passlib.hash.msdcc2 - Windows’ Domain Cached Credentials v2

New in version 1.6.

This class implements the DCC2 (Domain Cached Credentials version 2) hash, used by Windows Vista and newer to cache and verify remote credentials when the relevant server is unavailable. It is known by a number of other names, including “mscache2” and “mscash2” (Microsoft CAched haSH). It replaces the weaker msdcc v1 hash used by previous releases of Windows. Security wise it is not particularly weak, but due to its use of the username as a salt, it should probably not be used for anything but verifying existing cached credentials. This class can be used directly as follows:

>>> from passlib.hash import msdcc2

>>> # encrypt password using specified username
>>> hash = msdcc2.hash("password", user="Administrator")
>>> hash
'4c253e4b65c007a8cd683ea57bc43c76'

>>> # verify correct password
>>> msdcc2.verify("password", hash, user="Administrator")
True
>>> # verify correct password w/ wrong username
>>> msdcc2.verify("password", hash, user="User")
False
>>> # verify incorrect password
>>> msdcc2.verify("letmein", hash, user="Administrator")
False

See also

Interface

class passlib.hash.msdcc2

This class implements version 2 of Microsoft’s Domain Cached Credentials password hash, and follows the PasswordHash API.

It has a fixed number of rounds, and uses the associated username as the salt.

The hash(), genhash(), and verify() methods have the following extra keyword:

Parameters:user (str) –

String containing name of user account this password is associated with. This is required to properly calculate the hash.

This keyword is case-insensitive, and should contain just the username (e.g. Administrator, not SOMEDOMAIN\Administrator).

Format & Algorithm

Much like lmhash, nthash, and msdcc, MS DCC v2 hashes consists of a 16 byte digest, usually encoded as 32 hexadecimal characters. An example hash (of "password" with the account "Administrator") is 4c253e4b65c007a8cd683ea57bc43c76.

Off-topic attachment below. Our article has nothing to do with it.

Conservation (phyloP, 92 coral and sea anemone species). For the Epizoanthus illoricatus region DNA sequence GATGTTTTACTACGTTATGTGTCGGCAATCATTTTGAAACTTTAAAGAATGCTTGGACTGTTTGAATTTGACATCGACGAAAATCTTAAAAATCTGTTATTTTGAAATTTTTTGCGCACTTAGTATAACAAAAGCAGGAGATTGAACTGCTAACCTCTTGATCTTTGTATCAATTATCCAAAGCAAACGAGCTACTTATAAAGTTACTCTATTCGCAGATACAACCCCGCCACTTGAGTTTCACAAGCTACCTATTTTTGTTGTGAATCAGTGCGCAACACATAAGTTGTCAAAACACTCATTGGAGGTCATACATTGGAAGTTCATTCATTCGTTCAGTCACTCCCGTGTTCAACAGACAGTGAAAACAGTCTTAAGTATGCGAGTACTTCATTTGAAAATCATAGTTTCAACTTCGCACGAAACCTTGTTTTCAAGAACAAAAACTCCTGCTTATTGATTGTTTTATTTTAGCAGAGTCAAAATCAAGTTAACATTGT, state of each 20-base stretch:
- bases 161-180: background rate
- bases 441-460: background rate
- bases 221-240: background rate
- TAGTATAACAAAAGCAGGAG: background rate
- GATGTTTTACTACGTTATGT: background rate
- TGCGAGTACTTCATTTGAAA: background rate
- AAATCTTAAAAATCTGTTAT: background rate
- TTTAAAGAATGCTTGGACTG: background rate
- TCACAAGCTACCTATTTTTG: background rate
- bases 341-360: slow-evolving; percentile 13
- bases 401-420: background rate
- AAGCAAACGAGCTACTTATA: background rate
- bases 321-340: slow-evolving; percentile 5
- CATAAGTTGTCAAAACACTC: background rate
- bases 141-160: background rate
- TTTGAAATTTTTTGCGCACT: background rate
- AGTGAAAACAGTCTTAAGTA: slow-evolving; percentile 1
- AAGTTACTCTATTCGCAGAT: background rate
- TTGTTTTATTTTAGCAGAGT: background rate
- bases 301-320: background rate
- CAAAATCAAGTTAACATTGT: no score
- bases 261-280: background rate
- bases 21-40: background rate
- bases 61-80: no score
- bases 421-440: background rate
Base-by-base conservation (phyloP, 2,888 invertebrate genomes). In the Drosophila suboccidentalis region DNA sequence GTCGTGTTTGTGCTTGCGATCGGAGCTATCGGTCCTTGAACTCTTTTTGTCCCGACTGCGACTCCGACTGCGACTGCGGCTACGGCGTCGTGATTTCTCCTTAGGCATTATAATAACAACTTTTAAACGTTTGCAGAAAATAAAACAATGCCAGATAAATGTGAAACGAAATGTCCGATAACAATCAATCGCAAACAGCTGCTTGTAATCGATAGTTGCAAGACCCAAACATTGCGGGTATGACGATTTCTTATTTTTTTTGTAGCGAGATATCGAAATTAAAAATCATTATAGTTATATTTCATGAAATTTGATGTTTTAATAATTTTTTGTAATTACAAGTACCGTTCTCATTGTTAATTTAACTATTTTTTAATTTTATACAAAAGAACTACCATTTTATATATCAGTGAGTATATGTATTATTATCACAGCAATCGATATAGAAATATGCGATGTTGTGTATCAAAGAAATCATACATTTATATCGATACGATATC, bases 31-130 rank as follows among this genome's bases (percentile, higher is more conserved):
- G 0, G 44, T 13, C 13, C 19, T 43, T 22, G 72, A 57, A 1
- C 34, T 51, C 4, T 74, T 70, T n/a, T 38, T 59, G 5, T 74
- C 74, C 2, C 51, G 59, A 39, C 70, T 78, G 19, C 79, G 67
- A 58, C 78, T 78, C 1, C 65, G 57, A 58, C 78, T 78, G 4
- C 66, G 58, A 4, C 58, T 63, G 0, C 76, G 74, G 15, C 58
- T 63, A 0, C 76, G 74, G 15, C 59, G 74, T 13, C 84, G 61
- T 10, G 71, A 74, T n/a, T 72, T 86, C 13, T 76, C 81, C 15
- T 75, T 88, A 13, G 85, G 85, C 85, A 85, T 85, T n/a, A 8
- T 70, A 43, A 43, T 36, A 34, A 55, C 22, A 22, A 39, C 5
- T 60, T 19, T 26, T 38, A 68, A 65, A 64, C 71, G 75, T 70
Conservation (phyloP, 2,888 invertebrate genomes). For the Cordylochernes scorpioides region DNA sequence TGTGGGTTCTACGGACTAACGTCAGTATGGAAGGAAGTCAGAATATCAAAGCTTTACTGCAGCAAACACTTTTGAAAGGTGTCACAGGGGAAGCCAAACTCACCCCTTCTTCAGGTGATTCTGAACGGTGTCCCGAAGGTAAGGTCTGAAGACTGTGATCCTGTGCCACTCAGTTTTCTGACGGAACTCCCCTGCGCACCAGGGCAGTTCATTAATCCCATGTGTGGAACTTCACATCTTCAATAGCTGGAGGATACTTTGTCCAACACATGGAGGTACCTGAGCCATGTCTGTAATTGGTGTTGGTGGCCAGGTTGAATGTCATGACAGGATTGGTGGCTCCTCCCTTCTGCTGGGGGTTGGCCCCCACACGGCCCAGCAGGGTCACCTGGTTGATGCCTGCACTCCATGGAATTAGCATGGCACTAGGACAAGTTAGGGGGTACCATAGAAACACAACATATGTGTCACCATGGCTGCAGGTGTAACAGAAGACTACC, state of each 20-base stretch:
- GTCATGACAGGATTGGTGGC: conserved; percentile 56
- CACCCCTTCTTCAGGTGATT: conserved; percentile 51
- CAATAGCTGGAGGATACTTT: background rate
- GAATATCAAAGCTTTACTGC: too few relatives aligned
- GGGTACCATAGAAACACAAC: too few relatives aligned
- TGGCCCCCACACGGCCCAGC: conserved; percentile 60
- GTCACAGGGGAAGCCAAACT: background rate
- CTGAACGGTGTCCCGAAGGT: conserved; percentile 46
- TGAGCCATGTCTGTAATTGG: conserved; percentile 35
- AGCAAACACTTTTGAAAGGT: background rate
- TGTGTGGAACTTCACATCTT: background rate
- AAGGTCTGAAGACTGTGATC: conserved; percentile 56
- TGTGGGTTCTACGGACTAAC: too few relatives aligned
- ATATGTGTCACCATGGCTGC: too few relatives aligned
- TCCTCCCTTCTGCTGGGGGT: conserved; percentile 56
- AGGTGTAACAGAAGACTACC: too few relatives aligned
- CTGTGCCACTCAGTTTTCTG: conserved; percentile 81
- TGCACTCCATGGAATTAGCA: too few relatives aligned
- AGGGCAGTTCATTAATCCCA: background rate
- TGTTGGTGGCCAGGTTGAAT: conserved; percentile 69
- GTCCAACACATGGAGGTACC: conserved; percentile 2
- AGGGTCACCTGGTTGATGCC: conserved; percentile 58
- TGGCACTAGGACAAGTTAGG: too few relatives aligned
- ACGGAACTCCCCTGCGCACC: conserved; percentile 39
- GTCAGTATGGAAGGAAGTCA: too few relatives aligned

The digest is calculated as follows:

  1. The password is encoded using UTF-16-LE.
  2. The MD4 digest of step 1 is calculated. (The result of this is identical to the nthash digest of the password).
  3. The unicode username is converted to lowercase, and encoded using UTF-16-LE. This should be just the plain username (e.g. User not SOMEDOMAIN\\User)
  4. The username from step 3 is appended to the digest from step 2; and the MD4 digest of the result is calculated (The result of this is identical to the msdcc digest).
  5. PBKDF2-HMAC-SHA1 is then invoked, using the result of step 4 as the secret, the username from step 3 as the salt, 10240 rounds, and resulting in a 16 byte digest.
  6. The result of step 5 is encoded into hexadecimal; this is the DCC2 hash.

Security Issues

This hash is essentially msdcc v1 with a fixed-round PBKDF2 function wrapped around it. The number of rounds of PBKDF2 is currently sufficient to make this a semi-reasonable way to store passwords, but the use of the lowercase username as a salt, and the fact that the rounds can’t be increased, means this hash is not particularly future-proof, and should not be used for new applications.

Deviations

  • Max Password Size

    Windows appears to enforce a maximum password size, but the actual value of this limit is unclear; sources report it to be set at assorted values from 26 to 128 characters, and it may in fact vary between Windows releases. The one consistent piece of information is that passwords above the limit are simply not allowed (rather than truncated ala des_crypt). Because of this, Passlib does not currently enforce a size limit: any hashes this class generates should be correct, provided Windows is willing to accept a password of that size.

Footnotes

[1]Description of DCC v2 algorithm - http://openwall.info/wiki/john/MSCash2